Pier v. Plone
jason.johnson.081 at gmail.com
Thu Aug 16 06:13:20 MEST 2007
On 8/15/07, Jimmie Houchin <j.squeak at cyberhaus.us> wrote:
> Yes. But that is why I posted. Does the community desire to over time
> work in such a direction. If core Pier could move to and become =+ Plone
> core, then we can start talking. Add-ons and products can come when the
> machinery supports the basic usability and building blocks equal to and
> better than Plone.
And don't just look at Plone. Joomla is very nice as well with all
sorts of cool features and add ons (e.g. for the less technical
members of your web site team you can set up specific email addresses
that if they send mail to the Joomla website the mail gets turned into
an article with a template you configure to display it)
I can't imagine the answer being anything but "yes of course!". Pier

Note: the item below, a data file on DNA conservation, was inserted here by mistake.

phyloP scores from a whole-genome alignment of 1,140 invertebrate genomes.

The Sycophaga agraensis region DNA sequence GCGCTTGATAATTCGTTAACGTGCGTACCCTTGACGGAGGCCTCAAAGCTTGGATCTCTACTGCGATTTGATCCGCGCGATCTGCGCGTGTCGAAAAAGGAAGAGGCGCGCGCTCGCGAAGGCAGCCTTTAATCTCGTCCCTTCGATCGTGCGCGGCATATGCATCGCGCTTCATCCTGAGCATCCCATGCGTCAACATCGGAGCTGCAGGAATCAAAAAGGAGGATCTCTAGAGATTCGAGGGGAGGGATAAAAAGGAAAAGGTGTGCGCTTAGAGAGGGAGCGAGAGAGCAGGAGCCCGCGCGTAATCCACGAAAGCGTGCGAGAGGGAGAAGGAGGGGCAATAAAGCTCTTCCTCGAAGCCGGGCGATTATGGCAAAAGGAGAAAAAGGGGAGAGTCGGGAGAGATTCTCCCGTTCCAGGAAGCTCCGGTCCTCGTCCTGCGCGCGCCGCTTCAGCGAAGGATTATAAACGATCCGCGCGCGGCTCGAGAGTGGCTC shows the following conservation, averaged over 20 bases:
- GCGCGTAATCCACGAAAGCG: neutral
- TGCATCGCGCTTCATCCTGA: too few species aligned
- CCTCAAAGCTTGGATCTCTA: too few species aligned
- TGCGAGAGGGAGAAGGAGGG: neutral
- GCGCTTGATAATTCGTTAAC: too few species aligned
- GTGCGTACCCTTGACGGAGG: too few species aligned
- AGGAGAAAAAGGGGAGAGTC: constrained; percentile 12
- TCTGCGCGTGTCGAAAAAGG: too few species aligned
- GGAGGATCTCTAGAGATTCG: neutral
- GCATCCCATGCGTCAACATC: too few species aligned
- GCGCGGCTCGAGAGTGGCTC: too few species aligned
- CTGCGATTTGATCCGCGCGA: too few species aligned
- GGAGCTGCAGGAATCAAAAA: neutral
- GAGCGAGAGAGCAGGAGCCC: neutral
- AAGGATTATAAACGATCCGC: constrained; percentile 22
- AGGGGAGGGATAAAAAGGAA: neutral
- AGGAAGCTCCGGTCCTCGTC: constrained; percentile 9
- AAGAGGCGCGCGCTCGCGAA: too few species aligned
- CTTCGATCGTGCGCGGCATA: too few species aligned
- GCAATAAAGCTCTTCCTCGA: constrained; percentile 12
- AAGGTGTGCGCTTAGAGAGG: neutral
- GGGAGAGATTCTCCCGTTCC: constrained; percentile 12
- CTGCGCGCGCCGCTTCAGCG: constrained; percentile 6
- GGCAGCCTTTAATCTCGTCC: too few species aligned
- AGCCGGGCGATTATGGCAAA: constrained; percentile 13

can and should compete in the CMS world.
As was mentioned in this thread, with Joomla, and I'm sure Plone and
everything else out there, you can get all kinds of components and
load them into your site to add new features. But there is always the
issue of trying to integrate them. And in some cases you have to do
complicated configurations of different software stacks.
In Pier we have all the integration of a homogeneous system. Pier can
run any component made for Pier *or* Seaside. So if someone writes
things for base Seaside, or even some other framework under Seaside
Pier can potentially use it. And with the Pier #call:/#answer:
scheme, as well as normal message sending, composability really can be
a matter of simply sending a message to a component to do it's job.
And for building new components, I don't know what the Joomla or Plone
frameworks look like but it's hard for me to imagine them being easier
to make something new then Seasides, i.e. simply create a normal
model-domain object and put a render method, or just a Magritte
description to display it!
I also personally think that in Seaside we have a much better chance
to avoid the configuration nightmare of some of these things. No
config files! One should be able to configure and change anything
from the code or inside the website itself.
We could even have a component that generates apache rewrite rules for
your site. :)
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